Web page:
To the Editor:
On Feb. 6 the N.H. Community Rights Amendment, CACR 19, inspired so many supportive citizen testimonies that its House Municipal & County Government committee hearing ran 90 minutes rather than the scheduled 30. The following week, CACR 19 left its subcommittee with a 3-2 bi-partisan vote recommending it ought-to-pass.
The next step is CACR 19′s executive session on Tuesday, Feb. 27, at 9 a.m. in room 301 of Concord’s Legislative Offices Building. The complete House Municipal & County Government committee will vote how to recommend CACR19 to the full NH House. If recommended ought-to-pass and approved in both NH House and Senate by three-fifths majority, then a two-third vote by the NH people would establish CACR19 as Article 40 of New Hampshire’s Bill of Rights.
Supported by nine bipartisan co-sponsors, CACR19 seeks to codify the recognized constitutional right of NH citizens to pass local laws by majority vote to protect their human communities and the natural ecosystems (e.g. air, water, soil) on which they depend — so long as any locally-made laws do not infringe on real persons’ existing rights under state and federal constitutions and laws.
CACR 19 would give New Hampshire citizens real voices against harmful corporate interests that routinely and successfully lobby legislatures and petition courts to apply state preemption to nullify local ordinances and any say NH people have over where they live and what projects come into their communities.
Plymouth’s Rep. Steven Rand (D) outlines the solution CACR19 would offer legislators and constituents: “We represent constituents to create statutes, but the people represent themselves constitutionally. The constitution is higher than statutes. Giving them the chance to vote on CACR19 is the one thing we can do to support their ability to protect their health, safety, and welfare. It will help them expand, not decrease their rights.”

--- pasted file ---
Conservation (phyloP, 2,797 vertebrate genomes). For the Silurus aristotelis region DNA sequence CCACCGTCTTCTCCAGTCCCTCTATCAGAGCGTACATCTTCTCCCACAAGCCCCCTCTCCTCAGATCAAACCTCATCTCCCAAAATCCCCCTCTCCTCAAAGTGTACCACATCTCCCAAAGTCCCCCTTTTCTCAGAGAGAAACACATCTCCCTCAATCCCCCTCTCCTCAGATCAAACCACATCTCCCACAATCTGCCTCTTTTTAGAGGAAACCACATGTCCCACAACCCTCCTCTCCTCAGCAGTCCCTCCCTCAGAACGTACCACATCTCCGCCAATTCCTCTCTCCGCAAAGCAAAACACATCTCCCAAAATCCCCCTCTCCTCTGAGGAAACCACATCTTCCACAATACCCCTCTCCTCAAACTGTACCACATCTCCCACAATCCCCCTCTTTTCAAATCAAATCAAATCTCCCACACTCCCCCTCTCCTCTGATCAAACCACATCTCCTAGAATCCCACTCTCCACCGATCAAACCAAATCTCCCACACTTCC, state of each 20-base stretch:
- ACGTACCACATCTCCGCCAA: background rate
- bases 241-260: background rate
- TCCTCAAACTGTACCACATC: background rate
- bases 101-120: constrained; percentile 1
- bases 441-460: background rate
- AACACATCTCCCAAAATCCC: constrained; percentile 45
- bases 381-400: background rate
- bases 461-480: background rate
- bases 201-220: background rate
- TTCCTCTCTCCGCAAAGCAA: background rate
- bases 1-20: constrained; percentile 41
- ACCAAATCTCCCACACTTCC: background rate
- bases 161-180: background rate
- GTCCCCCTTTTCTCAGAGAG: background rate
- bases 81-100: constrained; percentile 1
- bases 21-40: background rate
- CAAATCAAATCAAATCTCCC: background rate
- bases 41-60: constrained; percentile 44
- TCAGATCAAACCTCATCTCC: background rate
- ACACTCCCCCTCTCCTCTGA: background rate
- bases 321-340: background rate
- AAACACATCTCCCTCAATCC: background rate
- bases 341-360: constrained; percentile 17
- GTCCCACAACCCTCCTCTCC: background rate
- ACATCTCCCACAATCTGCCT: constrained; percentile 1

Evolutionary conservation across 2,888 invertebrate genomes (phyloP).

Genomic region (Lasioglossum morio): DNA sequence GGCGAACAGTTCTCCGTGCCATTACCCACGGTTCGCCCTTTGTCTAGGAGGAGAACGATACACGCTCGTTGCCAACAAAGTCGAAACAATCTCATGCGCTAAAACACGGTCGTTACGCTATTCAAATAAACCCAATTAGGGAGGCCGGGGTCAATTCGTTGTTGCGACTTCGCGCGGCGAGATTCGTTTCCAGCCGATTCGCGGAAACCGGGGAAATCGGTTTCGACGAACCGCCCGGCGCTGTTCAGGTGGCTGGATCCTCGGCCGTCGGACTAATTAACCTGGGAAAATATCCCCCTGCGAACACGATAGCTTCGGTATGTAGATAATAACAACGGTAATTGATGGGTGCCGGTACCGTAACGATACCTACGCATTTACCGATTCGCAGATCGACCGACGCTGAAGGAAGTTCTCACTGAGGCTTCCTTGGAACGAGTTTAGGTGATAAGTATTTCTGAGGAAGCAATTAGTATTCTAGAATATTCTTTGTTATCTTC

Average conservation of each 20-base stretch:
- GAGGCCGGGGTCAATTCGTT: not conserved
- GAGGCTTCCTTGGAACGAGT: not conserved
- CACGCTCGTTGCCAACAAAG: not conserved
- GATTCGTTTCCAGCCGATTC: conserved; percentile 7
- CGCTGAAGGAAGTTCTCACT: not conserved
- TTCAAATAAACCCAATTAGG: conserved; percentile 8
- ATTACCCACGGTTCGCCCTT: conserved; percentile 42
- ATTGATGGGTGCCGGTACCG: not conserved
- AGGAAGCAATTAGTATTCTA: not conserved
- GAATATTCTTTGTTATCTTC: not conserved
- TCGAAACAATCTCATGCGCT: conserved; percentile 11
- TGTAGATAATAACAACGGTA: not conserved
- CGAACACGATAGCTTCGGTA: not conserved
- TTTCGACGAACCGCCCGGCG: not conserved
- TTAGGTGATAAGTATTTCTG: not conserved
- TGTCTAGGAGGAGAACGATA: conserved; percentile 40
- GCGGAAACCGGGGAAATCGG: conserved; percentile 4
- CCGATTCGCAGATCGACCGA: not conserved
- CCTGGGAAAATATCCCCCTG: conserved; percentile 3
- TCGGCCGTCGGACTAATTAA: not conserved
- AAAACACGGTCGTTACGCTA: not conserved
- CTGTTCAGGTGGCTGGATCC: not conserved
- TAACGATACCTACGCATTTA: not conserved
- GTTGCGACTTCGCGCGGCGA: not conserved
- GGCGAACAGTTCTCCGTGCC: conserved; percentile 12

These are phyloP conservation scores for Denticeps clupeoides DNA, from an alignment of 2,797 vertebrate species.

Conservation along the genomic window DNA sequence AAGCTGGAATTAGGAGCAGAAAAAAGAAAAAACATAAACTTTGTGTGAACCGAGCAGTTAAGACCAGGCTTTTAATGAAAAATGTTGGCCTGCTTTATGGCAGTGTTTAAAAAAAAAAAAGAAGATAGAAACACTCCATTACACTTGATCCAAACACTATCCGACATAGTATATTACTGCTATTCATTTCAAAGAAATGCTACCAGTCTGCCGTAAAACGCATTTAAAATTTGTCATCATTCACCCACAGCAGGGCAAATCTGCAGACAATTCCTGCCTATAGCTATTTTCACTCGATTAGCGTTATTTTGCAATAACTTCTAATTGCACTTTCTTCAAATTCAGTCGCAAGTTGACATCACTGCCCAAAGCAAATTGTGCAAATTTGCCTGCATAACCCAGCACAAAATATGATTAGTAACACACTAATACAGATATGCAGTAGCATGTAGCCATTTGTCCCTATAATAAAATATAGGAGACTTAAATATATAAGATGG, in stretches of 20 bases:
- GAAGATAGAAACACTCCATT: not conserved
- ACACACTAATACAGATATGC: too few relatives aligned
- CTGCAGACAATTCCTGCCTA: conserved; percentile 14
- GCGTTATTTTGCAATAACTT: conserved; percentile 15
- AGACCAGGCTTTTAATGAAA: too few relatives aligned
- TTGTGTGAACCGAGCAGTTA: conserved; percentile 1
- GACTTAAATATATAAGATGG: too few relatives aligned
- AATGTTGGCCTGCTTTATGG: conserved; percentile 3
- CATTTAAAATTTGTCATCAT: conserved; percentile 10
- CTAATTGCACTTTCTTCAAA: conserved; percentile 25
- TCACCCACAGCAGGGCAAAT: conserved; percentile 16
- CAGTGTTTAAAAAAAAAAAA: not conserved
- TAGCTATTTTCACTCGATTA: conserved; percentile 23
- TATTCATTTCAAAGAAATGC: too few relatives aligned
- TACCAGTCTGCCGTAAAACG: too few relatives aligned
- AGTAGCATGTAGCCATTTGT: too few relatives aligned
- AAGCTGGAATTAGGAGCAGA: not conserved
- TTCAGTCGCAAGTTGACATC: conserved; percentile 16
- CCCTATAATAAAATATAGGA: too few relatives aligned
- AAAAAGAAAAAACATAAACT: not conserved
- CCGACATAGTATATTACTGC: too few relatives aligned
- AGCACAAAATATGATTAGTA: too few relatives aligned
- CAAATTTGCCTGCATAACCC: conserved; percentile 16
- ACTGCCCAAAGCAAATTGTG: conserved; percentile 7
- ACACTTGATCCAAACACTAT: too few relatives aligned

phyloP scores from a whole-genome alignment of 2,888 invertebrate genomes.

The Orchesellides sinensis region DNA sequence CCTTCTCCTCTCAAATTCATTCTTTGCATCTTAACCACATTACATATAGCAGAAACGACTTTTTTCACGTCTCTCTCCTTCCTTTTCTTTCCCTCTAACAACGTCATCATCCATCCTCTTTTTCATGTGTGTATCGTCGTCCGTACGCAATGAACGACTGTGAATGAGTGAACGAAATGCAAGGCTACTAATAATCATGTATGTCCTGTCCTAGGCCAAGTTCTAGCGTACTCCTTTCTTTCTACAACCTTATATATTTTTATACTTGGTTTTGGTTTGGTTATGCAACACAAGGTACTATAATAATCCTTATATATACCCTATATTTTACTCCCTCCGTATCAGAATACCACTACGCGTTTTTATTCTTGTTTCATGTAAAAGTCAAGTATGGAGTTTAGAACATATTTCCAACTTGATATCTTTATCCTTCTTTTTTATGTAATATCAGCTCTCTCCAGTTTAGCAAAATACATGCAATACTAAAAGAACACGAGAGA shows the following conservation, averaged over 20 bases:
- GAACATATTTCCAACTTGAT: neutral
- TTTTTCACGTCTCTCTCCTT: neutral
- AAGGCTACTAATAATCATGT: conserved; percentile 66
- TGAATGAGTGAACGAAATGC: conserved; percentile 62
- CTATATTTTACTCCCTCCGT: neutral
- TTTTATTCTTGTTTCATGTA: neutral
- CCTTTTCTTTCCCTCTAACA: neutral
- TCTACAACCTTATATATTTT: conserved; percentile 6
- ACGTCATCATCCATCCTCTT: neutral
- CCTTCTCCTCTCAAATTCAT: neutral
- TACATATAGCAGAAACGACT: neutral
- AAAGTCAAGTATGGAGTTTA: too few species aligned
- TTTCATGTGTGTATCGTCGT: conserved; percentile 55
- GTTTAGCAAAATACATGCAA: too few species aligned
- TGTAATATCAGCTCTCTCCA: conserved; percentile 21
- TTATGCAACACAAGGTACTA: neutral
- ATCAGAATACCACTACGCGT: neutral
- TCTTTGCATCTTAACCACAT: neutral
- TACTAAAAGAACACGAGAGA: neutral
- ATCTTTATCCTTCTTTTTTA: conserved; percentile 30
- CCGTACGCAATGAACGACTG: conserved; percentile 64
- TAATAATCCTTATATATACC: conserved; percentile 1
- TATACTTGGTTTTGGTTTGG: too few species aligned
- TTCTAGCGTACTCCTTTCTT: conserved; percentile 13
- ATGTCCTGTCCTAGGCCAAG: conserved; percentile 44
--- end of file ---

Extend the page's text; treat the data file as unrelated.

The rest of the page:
Rep. Vincent Migliore (R) of Bridgewater, a self-identified conservative, believes that “In lieu of revolution, CACR19 offers a peaceful way for people to self-govern when the need arises.” To those worried over CACR19′s scope, the NRA member quotes the amendment itself: “Local laws adopted pursuant to this article shall not weaken existing protections for, or constrict the fundamental rights of, natural persons, or their local communities, or nature, as those protections and rights are secured by local, state, federal, or international law.”
Jaffrey’s Rep. Franklin Sterling (R) shockingly retorts that “New Hampshire is not a democracy, it is a republic. This amendment changes our form of government to democracy and we are not a democracy.”
In response, Swanzey’s Rep. Bruce Tatro (D) asserts that New Hampshire indeed is a democracy: “CACR 19 is an amendment to a constitution that was formed by the people of the state. The people should have the opportunity to vote this amendment up or down. I’m not in favor of short-circuiting that.”
For more information on CACR19 and the community rights movement in New Hampshire, please visit www.nhcommunityrights.org/.
Adam Tardif, Newmarket